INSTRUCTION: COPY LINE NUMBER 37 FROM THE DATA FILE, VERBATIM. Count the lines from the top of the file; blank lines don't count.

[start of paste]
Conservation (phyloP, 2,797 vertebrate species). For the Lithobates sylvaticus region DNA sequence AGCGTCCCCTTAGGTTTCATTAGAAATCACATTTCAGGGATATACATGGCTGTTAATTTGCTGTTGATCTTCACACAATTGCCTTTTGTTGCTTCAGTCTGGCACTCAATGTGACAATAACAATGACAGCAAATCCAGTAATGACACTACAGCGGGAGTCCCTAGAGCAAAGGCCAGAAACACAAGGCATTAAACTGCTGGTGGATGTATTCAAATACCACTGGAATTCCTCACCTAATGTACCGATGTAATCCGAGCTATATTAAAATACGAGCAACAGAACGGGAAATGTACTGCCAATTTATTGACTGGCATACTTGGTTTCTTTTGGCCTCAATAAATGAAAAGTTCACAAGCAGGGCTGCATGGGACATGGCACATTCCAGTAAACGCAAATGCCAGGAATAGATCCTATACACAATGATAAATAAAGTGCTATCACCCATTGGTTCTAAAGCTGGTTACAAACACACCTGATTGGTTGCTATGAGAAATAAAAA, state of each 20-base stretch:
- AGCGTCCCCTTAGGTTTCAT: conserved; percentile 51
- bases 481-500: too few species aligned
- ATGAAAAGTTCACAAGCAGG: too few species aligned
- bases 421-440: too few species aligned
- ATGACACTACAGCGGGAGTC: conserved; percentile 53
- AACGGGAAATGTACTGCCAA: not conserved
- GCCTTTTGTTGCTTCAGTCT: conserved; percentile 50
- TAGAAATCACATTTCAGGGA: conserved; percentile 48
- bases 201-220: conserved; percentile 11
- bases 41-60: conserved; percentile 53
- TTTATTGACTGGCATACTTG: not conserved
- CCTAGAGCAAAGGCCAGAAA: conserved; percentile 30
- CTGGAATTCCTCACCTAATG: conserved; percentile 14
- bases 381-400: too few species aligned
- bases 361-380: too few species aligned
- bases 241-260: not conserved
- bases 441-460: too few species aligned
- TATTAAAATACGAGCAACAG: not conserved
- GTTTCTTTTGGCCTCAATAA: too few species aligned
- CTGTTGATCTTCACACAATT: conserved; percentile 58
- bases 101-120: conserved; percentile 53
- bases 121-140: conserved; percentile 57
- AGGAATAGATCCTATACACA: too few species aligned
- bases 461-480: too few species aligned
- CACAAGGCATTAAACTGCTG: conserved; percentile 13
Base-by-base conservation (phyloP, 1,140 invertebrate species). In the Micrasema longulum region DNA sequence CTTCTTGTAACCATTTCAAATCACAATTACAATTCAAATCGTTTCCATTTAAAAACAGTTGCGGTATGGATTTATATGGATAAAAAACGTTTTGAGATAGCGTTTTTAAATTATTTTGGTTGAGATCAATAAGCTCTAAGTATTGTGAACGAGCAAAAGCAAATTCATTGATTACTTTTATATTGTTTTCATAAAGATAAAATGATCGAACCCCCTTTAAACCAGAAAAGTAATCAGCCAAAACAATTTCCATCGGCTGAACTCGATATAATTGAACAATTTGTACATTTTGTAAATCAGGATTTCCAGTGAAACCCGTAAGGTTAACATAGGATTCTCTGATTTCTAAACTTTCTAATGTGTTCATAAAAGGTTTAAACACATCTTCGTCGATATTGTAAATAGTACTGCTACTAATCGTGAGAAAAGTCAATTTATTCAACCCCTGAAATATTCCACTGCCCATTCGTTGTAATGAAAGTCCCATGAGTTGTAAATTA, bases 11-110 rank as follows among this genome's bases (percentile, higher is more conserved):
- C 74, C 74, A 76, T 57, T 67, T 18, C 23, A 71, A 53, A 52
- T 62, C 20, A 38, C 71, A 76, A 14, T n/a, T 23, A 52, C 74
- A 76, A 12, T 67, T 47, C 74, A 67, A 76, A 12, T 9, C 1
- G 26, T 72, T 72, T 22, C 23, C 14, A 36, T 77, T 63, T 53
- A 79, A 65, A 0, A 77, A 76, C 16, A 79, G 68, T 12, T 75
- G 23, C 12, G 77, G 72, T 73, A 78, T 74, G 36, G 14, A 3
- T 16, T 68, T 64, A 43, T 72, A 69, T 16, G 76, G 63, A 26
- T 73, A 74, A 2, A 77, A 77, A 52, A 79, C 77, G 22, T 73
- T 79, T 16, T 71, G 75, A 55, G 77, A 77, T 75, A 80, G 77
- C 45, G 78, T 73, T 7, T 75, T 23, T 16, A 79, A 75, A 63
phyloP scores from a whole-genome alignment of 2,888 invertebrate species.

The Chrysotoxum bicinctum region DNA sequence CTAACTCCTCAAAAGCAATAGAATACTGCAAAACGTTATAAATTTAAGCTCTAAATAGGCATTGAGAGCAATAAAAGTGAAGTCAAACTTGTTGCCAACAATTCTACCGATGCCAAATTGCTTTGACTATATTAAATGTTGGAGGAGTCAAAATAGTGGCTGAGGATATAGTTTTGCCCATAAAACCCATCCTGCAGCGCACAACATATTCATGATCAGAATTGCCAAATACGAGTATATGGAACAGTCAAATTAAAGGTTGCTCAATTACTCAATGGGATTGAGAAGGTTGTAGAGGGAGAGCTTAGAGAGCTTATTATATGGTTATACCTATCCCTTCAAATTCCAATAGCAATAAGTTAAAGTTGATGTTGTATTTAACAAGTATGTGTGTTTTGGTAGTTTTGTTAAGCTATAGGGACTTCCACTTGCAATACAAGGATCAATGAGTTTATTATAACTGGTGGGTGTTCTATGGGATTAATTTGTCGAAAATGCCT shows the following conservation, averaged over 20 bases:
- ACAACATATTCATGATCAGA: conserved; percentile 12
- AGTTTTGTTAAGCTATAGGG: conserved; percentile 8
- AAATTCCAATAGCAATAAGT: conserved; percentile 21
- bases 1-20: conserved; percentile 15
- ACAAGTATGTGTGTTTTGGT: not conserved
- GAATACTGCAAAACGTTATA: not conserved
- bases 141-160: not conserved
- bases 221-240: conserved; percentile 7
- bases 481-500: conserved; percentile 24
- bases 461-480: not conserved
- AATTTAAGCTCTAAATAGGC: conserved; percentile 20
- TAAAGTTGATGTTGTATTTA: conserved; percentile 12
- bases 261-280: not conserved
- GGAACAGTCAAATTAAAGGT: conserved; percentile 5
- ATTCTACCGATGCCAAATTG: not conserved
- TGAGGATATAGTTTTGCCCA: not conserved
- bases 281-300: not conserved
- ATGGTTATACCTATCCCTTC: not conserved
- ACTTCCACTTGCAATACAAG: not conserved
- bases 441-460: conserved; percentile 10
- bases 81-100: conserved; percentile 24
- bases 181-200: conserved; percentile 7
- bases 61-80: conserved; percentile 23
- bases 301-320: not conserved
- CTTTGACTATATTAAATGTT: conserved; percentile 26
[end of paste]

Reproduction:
- C 45, G 78, T 73, T 7, T 75, T 23, T 16, A 79, A 75, A 63